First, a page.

15

I get an error by a website, on which I use Windows Authentication.

Strange things:

  • Only occurs if user is not yet saved into database (new unknown user)
  • Appears only on live system, everything fine on local development environment

This is what I get in a logging mail:

Source : System.DirectoryServices

Message: The server is not operational.

Trace:
at System.DirectoryServices.DirectoryEntry.Bind(Boolean throwIfFail)
at System.DirectoryServices.DirectoryEntry.Bind()
at System.DirectoryServices.DirectoryEntry.get_AdsObject()
at System.DirectoryServices.DirectorySearcher.FindAll(Boolean findMoreThanOne)
at System.DirectoryServices.DirectorySearcher.FindOne()
at Smarthouse.Labs.DataAccess.UserListManager.SaveUser(String windowsUserName)

This is how I implement DirectorySearch:

private void SaveUser(string windowsUserName)
{
    string[] domainAndUser = windowsUserName.Split('\\');
    string domain = domainAndUser[0];
    string username = domainAndUser[1];

    DirectoryEntry entry = new DirectoryEntry("LDAP://" + domain);
    DirectorySearcher search = new DirectorySearcher(entry);

    try
    {
        // Bind to the native AdsObject to force authentication.
        search.Filter = "(SAMAccountName=" + username + ")";
        search.PropertiesToLoad.Add("cn");
        search.PropertiesToLoad.Add("sn");
        search.PropertiesToLoad.Add("givenName");
        search.PropertiesToLoad.Add("mail");

        SearchResult result = search.FindOne();

        if (result == null)
        {
            throw new Exception("No results found in Windows authentication.");
        }

        User userToSave = new User();
        userToSave.FirstName = (String) result.Properties["givenName"][0];
        userToSave.LastName = (String) result.Properties["sn"][0];
        userToSave.Email = (String) result.Properties["mail"][0];
        userToSave.Username = windowsUserName;
        userToSave.Guid = Guid.NewGuid();

        SaveUser(userToSave);
    }
    catch (Exception ex)
    {
        throw new Exception("Error authenticating user. " + ex.Message, ex);
    }
    finally
    {
        //Dispose service and search to prevent leek in memory
        entry.Dispose();
        search.Dispose();
    }
}

If more code examples are needed just tell me.

  • windowsUserName = MyDomainName\\taikahar – Tai Kahar Oct 28 '11 at 15:29
  • domain = MyDomainName (fyi: it is a local intranet i am working with) – Tai Kahar Oct 28 '11 at 15:31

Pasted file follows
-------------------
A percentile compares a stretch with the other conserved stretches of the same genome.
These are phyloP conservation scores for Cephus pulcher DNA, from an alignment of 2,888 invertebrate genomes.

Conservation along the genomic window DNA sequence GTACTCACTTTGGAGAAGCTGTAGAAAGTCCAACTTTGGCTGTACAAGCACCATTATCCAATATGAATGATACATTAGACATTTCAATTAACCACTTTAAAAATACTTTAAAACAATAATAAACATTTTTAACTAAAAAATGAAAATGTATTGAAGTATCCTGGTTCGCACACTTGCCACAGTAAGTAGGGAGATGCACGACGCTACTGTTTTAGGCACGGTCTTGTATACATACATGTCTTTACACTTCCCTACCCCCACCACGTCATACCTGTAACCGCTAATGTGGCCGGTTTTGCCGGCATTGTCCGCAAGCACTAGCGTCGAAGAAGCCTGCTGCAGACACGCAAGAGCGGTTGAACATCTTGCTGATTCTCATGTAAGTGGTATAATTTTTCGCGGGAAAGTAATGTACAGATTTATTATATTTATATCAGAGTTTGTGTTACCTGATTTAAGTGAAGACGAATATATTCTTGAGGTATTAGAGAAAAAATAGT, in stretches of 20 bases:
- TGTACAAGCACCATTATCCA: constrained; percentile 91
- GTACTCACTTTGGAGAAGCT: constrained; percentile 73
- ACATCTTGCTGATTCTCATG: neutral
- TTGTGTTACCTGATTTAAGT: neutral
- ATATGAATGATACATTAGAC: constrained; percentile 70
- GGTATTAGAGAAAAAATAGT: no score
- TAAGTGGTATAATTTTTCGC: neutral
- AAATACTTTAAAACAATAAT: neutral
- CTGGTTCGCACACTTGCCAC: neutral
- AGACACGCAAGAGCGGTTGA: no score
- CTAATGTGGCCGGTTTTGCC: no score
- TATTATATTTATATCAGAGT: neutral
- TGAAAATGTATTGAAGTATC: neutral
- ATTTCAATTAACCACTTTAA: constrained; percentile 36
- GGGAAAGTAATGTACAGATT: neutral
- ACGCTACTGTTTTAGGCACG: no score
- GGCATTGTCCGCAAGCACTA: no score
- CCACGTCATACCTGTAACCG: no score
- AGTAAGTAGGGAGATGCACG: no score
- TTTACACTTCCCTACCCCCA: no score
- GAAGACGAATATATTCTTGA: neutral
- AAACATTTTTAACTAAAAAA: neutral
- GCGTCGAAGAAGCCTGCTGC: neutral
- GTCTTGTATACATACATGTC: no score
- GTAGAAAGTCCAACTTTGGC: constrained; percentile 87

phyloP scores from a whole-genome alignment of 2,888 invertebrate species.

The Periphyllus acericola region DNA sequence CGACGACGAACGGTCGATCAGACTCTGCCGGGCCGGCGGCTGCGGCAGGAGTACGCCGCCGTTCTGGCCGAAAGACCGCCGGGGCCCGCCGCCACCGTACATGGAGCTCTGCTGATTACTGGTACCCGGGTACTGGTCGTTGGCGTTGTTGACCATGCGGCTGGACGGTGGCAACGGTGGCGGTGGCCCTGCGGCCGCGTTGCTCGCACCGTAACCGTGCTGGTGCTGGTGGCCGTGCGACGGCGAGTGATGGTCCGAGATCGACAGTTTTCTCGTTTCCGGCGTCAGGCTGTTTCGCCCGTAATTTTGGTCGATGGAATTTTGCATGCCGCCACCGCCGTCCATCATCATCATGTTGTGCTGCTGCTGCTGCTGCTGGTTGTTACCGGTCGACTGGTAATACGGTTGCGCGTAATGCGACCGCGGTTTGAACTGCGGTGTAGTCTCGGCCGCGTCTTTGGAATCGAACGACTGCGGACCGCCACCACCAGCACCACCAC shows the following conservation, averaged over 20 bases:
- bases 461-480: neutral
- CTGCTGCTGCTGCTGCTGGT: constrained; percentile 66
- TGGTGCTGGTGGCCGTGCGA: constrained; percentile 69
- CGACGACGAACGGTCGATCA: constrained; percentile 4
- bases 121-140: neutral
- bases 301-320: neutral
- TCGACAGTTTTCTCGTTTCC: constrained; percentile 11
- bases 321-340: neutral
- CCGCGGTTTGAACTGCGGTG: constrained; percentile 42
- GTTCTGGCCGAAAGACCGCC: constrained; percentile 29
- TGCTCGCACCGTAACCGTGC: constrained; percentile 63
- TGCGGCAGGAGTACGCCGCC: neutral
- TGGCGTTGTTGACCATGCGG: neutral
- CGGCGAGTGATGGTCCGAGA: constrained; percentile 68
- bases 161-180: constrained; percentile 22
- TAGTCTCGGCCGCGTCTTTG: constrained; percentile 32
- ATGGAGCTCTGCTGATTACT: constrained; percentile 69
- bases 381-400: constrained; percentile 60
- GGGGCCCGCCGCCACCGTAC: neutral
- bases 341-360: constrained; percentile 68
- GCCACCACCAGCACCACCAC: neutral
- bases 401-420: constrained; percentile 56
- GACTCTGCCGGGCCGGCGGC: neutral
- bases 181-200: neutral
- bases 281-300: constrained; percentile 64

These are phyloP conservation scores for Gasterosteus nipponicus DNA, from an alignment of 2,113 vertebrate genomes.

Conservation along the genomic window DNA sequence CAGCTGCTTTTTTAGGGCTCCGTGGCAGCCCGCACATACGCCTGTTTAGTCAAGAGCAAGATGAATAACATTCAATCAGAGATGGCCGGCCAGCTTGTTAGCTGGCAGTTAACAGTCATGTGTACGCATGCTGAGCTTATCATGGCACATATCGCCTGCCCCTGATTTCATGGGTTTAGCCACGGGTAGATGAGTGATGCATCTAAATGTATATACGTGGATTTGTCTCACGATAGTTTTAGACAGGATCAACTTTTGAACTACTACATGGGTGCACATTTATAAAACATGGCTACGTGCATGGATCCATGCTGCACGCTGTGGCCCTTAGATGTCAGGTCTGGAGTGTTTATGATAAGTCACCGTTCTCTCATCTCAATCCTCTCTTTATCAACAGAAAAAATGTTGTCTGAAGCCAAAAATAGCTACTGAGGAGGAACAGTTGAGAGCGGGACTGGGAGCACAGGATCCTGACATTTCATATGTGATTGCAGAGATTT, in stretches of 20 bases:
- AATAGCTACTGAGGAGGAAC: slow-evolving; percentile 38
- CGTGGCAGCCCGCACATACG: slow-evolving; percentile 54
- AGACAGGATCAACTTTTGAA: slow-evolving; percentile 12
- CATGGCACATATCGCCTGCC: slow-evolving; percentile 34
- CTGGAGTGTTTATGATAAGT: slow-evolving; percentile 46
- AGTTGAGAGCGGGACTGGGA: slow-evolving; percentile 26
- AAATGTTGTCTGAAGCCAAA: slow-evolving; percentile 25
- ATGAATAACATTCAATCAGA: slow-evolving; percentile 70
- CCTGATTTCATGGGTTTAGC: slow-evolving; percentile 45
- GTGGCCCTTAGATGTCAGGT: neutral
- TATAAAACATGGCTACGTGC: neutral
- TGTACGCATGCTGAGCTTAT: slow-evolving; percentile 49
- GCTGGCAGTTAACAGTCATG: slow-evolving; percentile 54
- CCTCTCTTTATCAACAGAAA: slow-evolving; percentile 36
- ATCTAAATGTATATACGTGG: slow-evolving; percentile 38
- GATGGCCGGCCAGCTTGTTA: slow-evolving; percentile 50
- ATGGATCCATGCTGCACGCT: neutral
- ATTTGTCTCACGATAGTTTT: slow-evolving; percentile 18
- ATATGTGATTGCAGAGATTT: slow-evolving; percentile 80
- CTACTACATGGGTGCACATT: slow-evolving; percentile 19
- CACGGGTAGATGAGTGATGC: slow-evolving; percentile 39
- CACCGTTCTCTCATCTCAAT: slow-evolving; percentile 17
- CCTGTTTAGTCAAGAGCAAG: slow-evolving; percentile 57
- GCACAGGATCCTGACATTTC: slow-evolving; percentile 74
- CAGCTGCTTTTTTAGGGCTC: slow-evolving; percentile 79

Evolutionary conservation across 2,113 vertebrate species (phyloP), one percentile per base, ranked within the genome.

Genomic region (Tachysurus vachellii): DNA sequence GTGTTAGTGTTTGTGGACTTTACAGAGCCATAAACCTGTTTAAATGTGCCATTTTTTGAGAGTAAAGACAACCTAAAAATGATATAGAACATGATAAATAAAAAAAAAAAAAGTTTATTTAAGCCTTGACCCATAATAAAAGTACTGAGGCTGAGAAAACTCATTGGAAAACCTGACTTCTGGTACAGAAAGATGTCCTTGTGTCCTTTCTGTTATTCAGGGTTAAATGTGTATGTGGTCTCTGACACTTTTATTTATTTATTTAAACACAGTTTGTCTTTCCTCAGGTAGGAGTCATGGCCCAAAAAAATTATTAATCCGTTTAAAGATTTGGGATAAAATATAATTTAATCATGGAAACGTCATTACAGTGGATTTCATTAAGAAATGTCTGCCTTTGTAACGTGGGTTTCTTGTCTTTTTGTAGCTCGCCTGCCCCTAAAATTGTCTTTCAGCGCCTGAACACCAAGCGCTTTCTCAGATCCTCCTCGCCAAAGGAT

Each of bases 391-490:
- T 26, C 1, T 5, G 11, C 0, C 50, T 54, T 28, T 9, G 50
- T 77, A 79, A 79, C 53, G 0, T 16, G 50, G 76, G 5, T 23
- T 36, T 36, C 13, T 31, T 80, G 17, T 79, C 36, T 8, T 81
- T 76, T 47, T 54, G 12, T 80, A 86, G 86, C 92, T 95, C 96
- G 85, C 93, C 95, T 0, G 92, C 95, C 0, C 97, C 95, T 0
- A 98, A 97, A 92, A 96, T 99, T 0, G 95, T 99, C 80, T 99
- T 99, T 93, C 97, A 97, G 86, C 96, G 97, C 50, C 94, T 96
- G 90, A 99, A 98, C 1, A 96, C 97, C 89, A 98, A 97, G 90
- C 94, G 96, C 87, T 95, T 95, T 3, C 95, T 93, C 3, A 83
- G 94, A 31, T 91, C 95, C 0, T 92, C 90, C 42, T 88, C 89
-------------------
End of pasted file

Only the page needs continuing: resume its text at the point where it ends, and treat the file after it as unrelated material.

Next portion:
20

Your problem is that you're using a "plain" domain name to bind - this won't work in LDAP. Actually, if you try to bind to LDAP://MyDomain, what you're really doing is trying to bind to the server called MyDomain.

You need a valid LDAP bind string - something like LDAP://dc=yourdomain,dc=local or something.

To find out what your default LDAP binding context is, use this code snippet:

DirectoryEntry deRoot = new DirectoryEntry("LDAP://RootDSE");

if (deRoot != null)
{
   string defaultNamingContext = deRoot.Properties["defaultNamingContext"].Value.ToString();
}

Once you have that string - use that as your bind string to your LDAP server.

And if you're on .NET 3.5 and up, you should check out the System.DirectoryServices.AccountManagement (S.DS.AM) namespace. Read all about it here:

Basically, you can define a domain context and easily find users and/or groups in AD:

// set up domain context -- no domain name needed, uses default domain 
PrincipalContext ctx = new PrincipalContext(ContextType.Domain);

// find a user
UserPrincipal user = UserPrincipal.FindByIdentity(ctx, username);

if(user != null)
{
   // do something here....     
}

The new S.DS.AM makes it really easy to play around with users and groups in AD!

  • I'll have a look on that on monday. Thank you a lot:) Had to fix other stuff on live websites and this is on low prio. – Tai Kahar Oct 28 '11 at 16:38
  • Sorry, that i hadn't time to answer for a while. I tested this one local(right domain) and everything seems to be fine. Hopefully it will also run on live system. – Tai Kahar Nov 15 '11 at 17:05
  • 1
    Finally i thought about it and changed to System.DirectoryServices.AccountManagement. Easy to use and hopefulyl fixes the bug. – Tai Kahar Nov 15 '11 at 17:37
  • Part 1 worked, I don't quite get why though, (bindings? Ad has them?) I'm moving a borderline legacy app to a new domain, the old ldap string was LDAP://[fqdn]/OU=...DC=... , the new one is LDAP://OU=...,DC=... I'm so confused :) At least it worked, thanks. – RandomUs1r Feb 19 '13 at 22:19
1

To add to marc_s's answer above, I needed to search multiple domains. So for each Domain I did the following:

DirectoryEntry deRoot = new DirectoryEntry("LDAP://" +"DomainName"+ "/RootDSE");
string defaultNamingContext = "LDAP://" + deRoot.Properties["defaultNamingContext"].Value.ToString();
DirectoryEntry mySearchRoot = new DirectoryEntry(defaultNamingContext);
DirectorySearcher myDirectorySearcher = new DirectorySearcher(mySearchRoot);
0

You can use bind strings in the format LDAP://mydomain.com:389. I kept getting "Access is Denied" when trying to use the format LDAP://DC=mydomain,DC=com. Once I switched to the LDAP://mydomain.com:389 format, and bound using the AuthenticationTypes.ServerBind flag when constructing my DirectoryEntry, it worked great. This was in Azure App Service.

0

Similar Error Happened to me (though it happened all the time and not in specific cases like pointed out here) because of a wrong Active Directory connection string. i used the corp instead the prod one . Use something that works for another app in your organization if exists.

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